Identification of Inflammatory and Disease-Associated Plasma Proteins that Associate with Intake of Added Sugar and Sugar-Sweetened Beverages and Their Role in Type 2 Diabetes Risk

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Abstract

It has been suggested that high intake of added sugar and sugar-sweetened beverages (SSBs) increase the level of circulating inflammatory proteins and that chronic inflammation plays a role in type 2 diabetes (T2D) development. We aim to examine how added sugar and SSB intake associate with 136 measured plasma proteins and C-reactive protein (CRP) in the Malmö Diet and Cancer-Cardiovascular Cohort (n = 4382), and examine if the identified added sugar- and SSB-associated proteins associate with T2D incidence. A two-step iterative resampling approach was used to internally replicate proteins that associated with added sugar and SSB intake. Nine proteins were identified to associate with added sugar intake, of which only two associated with T2D incidence (p < 0.00045). Seven proteins were identified to associate with SSB intake, of which six associated strongly with T2D incidence (p < 6.9 × 10-8). No significant associations were observed between added sugar and SSB intake and CRP concentrations. In summary, our elucidation of the relationship between plasma proteome and added sugar and SSB intake, in relation to future T2D risk, demonstrated that SSB intake, rather than the total intake of added sugar, was related to a T2D-pathological proteomic signature. However, external replication is needed to verify the findings.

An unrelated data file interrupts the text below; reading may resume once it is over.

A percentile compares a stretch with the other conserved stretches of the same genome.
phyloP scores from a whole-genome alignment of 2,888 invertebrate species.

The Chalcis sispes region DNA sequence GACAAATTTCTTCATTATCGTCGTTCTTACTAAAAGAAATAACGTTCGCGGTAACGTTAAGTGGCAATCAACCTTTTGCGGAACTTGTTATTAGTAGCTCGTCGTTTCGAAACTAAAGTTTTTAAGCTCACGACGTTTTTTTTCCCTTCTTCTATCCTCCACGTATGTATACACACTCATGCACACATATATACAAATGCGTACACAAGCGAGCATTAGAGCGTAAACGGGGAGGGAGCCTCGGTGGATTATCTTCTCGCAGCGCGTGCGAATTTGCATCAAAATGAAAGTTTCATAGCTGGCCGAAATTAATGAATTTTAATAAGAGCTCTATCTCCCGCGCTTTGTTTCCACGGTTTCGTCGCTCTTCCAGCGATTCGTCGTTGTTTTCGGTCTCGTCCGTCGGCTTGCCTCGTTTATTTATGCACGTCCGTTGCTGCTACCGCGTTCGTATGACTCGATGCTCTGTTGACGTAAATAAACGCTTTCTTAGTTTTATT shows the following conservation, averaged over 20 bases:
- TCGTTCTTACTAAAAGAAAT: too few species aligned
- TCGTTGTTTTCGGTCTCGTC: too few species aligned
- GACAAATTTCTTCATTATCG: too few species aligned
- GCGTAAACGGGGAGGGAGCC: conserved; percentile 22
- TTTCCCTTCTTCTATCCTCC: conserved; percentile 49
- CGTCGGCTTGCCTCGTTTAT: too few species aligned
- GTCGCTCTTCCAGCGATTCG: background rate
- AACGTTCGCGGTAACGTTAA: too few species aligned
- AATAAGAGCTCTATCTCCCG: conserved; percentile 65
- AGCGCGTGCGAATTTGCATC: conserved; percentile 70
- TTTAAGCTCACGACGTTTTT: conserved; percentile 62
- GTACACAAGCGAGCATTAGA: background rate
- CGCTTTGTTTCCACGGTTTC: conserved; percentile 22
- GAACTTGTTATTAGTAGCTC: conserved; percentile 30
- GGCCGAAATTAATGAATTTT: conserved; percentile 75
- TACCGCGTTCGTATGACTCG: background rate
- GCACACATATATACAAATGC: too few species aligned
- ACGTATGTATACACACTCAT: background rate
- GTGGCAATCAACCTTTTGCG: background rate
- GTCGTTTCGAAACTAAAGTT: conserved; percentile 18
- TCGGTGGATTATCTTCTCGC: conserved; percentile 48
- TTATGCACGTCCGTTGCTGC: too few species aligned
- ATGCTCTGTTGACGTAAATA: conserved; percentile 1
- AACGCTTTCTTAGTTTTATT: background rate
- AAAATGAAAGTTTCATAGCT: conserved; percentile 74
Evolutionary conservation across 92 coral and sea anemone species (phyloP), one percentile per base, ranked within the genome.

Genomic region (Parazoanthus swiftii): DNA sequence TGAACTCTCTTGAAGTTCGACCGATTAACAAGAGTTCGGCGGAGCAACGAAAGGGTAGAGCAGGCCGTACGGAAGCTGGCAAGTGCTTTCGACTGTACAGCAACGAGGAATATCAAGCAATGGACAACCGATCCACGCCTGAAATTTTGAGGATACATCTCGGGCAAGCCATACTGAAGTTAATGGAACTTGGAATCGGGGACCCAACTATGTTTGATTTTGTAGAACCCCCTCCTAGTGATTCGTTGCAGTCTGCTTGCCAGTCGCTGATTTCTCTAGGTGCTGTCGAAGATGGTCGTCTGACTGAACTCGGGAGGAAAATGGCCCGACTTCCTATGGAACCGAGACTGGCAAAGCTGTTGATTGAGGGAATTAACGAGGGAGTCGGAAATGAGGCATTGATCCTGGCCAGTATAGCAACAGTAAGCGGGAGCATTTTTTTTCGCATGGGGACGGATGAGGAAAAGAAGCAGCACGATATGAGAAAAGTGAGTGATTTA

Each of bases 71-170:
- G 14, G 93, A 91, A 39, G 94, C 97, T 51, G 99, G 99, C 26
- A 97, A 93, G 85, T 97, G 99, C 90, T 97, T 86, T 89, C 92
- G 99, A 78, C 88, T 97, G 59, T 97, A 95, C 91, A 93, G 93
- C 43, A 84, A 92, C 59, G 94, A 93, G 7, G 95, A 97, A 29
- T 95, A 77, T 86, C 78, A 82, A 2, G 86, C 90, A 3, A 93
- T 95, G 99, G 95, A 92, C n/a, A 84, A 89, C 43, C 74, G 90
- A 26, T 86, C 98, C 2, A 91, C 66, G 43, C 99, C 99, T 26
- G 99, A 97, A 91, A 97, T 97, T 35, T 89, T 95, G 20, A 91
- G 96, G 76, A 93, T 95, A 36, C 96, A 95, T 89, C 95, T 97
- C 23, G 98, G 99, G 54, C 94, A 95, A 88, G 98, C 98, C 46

Original languageEnglish
Article number3129
JournalNutrients
Volume12
Issue number10
DOIs
Publication statusPublished - 2020 Oct 14

Subject classification (UKÄ)

  • Endocrinology and Diabetes

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